Hegemony and co-operative strategy

 The economic consensus of the last forty years is coming into question. Supporters of an alternative economy over which people have control need a strategy to get it established. Here’s a broad approach, based on what worked for the neoliberal economists over the last half a century and the concepts developed by the theorists Laclau and Mouffe. 

Neoliberalism, with its emphasis on a small state and the extension of free market principles into all areas of life, is being brought into question like never before. The people who have been on the firing line of the reforms introduced by successive government are now raising objections in the few ways open to them – by voting for populist politicians and parties, like Trump and Le Pen, that supposedly promise the protection of the state. 

Many people – from Kim Phillips-Fein to George Monbiot – have noted that the success of neoliberalism in establishing itself so thoroughly stemmed in large part from neo-classical economics being developed as an intellectual model and an effective political device in a host of influential university departments and think tanks, meaning that it was easy for politicians like Thatcher and Reagan to pick up and implement the ideas. The thinking of Milton Friedman, Friedrich Hayek and the Chicago School was in this way transformed from a minority radical vision to a political and social consensus. 

It strikes me time and again that the co-operative sector, and more widely the idea of a commons-based or solidarity economy, is such a long, long away from here. Aside from occasional references by the likes of ResPublica or IPPR, and a few academics working in a few universities, there is a limited intellectual base behind the co-operative sector. Where there is research it is scattered and doesn’t form a body of evidence.

What the co-op sector needs to achieve is what the neo-liberal school managed: hegemony. This is an ambitious aim, and one that will take time, but it’s something we should be aiming for. 

One way to think about how to achieve this is with the political theorists Ernesto Laclau and Chantal Mouffe, who developed a set of ideas or terms to understand what a political strategy to achieve hegemony might look like in there book ‘Hegemony and Socialist Strategy’. In light of recent events Mouffe has reiterated some of this in an article arguing for a left populism to counter the right wing populism gaining ground. There are three core elements.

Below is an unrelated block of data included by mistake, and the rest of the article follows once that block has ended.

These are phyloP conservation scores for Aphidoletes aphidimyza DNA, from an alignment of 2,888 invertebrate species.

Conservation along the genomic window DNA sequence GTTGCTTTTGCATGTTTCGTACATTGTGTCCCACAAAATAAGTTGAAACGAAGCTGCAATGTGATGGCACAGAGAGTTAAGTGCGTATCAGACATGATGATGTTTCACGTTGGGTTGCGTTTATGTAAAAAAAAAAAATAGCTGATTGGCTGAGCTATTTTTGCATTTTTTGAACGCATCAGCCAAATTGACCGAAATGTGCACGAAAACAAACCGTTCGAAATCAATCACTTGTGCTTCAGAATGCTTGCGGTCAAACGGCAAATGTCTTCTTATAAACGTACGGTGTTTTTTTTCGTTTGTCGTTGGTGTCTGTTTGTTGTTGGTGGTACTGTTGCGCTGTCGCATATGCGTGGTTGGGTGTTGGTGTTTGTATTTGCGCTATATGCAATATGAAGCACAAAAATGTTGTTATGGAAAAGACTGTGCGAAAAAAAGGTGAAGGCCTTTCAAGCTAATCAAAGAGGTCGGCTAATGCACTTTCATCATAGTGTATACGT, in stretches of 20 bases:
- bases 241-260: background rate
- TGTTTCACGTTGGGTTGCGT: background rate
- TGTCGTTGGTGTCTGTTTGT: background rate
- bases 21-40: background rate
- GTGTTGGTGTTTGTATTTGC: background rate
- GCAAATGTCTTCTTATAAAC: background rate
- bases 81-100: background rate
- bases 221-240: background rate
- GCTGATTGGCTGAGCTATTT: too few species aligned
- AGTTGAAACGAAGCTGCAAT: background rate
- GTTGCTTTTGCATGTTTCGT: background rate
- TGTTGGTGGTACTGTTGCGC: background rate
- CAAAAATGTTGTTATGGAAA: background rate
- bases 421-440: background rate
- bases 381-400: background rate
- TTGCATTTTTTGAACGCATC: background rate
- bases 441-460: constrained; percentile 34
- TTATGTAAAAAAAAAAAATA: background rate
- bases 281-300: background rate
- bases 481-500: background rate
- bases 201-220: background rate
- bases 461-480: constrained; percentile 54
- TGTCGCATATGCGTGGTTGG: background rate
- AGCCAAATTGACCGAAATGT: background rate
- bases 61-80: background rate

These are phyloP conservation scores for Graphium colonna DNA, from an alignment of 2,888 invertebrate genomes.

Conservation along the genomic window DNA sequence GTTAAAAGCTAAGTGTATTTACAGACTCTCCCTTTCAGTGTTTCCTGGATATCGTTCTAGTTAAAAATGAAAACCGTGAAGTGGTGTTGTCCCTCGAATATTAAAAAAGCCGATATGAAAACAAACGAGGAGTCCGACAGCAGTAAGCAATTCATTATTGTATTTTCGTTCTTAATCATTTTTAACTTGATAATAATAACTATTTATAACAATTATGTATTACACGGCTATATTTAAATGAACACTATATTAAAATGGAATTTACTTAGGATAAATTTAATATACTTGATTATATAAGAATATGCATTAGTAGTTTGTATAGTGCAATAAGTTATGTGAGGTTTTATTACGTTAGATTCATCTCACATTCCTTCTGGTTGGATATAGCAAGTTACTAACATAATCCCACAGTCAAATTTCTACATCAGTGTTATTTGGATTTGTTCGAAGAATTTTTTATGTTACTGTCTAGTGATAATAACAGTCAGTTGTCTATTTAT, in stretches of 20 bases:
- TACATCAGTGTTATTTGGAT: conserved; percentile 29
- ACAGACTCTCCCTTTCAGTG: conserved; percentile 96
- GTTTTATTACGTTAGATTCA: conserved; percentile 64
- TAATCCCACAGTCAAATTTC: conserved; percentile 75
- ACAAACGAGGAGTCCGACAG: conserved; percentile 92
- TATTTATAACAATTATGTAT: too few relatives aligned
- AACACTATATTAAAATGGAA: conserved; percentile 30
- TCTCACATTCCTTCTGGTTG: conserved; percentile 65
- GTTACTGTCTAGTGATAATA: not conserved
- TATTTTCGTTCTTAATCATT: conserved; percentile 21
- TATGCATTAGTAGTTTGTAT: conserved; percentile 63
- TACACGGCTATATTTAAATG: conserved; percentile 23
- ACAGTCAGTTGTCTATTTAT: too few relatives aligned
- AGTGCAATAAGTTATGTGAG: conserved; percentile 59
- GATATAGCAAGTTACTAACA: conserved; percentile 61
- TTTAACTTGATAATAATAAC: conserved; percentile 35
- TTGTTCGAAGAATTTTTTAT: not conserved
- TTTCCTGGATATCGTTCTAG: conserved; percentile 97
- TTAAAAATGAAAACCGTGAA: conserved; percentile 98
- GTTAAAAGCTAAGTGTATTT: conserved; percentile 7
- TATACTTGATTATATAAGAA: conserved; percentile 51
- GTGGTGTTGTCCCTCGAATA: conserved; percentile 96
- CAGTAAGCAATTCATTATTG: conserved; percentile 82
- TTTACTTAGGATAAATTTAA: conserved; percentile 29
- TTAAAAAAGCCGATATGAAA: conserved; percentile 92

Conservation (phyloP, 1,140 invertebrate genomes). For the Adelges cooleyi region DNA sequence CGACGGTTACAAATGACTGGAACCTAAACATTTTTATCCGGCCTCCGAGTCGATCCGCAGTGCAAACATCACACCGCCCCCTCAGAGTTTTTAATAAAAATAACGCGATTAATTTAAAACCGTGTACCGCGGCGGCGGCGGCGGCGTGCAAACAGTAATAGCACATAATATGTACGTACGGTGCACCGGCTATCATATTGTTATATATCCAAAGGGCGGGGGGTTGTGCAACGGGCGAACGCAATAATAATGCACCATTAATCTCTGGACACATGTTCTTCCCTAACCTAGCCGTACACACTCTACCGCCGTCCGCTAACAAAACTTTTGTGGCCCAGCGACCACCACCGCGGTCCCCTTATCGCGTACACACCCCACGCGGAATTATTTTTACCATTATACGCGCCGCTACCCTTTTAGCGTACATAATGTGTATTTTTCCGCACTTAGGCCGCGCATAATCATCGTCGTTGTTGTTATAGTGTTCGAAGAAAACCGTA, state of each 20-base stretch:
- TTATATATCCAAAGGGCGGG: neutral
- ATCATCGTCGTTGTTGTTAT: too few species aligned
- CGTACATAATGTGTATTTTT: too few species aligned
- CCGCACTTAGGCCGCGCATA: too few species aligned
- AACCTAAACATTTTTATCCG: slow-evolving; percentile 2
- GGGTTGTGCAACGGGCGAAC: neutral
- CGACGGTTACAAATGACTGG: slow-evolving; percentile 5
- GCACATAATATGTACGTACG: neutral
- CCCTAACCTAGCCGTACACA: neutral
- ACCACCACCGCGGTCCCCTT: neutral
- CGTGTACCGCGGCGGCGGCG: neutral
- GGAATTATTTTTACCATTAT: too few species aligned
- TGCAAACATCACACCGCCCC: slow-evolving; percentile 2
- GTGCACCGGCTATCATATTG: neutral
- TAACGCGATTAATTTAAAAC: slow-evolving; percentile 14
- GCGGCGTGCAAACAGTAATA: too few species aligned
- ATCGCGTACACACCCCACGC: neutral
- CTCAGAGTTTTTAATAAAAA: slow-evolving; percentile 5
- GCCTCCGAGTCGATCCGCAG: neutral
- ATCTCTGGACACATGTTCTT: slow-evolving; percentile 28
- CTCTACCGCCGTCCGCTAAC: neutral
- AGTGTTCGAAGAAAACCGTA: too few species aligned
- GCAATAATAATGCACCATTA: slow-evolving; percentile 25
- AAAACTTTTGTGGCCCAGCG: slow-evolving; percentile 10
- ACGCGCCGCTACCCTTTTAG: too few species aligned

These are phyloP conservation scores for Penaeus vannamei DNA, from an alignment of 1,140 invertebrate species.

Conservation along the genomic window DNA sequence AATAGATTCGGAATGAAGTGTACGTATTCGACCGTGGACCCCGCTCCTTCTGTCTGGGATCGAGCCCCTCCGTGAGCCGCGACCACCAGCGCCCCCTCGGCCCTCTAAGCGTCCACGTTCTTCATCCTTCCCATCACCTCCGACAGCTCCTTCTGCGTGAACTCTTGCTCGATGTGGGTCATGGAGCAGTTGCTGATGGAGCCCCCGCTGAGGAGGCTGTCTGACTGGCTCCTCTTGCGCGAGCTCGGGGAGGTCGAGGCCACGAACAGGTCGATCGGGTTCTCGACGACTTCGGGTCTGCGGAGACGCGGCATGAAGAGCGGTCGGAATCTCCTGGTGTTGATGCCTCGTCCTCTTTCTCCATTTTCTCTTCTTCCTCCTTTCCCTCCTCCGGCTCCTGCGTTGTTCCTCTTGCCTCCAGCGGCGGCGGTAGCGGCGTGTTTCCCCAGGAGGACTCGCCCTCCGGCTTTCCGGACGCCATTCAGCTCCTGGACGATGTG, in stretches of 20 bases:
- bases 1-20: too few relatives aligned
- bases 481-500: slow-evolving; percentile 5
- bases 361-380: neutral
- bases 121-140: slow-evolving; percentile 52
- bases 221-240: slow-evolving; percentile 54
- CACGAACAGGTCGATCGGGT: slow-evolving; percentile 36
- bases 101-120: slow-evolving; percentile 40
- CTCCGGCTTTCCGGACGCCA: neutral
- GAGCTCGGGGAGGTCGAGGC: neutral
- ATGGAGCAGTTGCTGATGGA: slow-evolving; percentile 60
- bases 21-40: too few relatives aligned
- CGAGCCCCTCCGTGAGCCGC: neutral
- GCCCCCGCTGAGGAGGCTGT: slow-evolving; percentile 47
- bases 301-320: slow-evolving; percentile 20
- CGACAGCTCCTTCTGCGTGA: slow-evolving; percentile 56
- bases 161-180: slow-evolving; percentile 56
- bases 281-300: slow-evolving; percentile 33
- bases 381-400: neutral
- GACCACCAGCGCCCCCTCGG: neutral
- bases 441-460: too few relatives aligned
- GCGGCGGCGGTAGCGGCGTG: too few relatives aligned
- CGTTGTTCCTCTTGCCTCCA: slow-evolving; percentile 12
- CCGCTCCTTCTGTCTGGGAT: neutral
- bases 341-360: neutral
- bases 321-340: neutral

First of all we need to acknowledge that our aim is to some extent to achieve ‘hegemony’. This is term coined by Antonio Gramsci and developed by Laclau and Mouffe to refer to the way in which certain ideas and certain patterns of behaviour are conformed to and consented to, regardless of whether or not it is in the interest of those consenting to do so. It’s a form of power, but one that works precisely without coercive force or explicit domination. To put it in other words, it’s an ideology, a way of seeing the world, that people use. 

Second, they point out that there are ‘empty signifiers’ in our political discourse that need filling. What the neo-classical school of economists managed to achieve is hegemony around certain concepts and ideas that are core to modern societies but are contestable: individualism, government, democracy, freedom, equality, fairness, and so on. What this resulted in was a widespread agreement that people and businesses ought to be free get on with their lives left to their own devices, that government intervention hampered this, that fairness and equality were about having the opportunity to flourish, among other things. 

We need to attach a different meaning to these signifiers: that democracy is more than just a vote, but means having a say over the businesses that affect our lives, for example; that freedom to pursue our own ends in meaningless without equality that makes that possible; that fairness means that everyone is treated with dignity, not left to their own devices… The specifics we can decide; the general point is that we need a different meaning for empty signifiers. 

Third, a political strategy requires us to build a ‘chain of equivalences’. Neo-classical economists achieved hegemony not on their own but by forming alliances with a series of like-minded groups: traditional conservatives, libertarians, business bodies, politicians looking for a different message to resonate.  

It’s vital that we do the same. There are a host of groups and movements arguing for an economy and society in which people have voice and power, and in which there is greater equality of outcome and meaningful freedom. Tax justice campaigners, environmentalists, open source advocates, social enterprise proponents, many traditional political party members and of course co-ops. We need to build a coalition that recognises we are all arguing for a particular way of organising society. 

So, how do we do all this? What are the first steps? That is the hard question, but here are a few thoughts: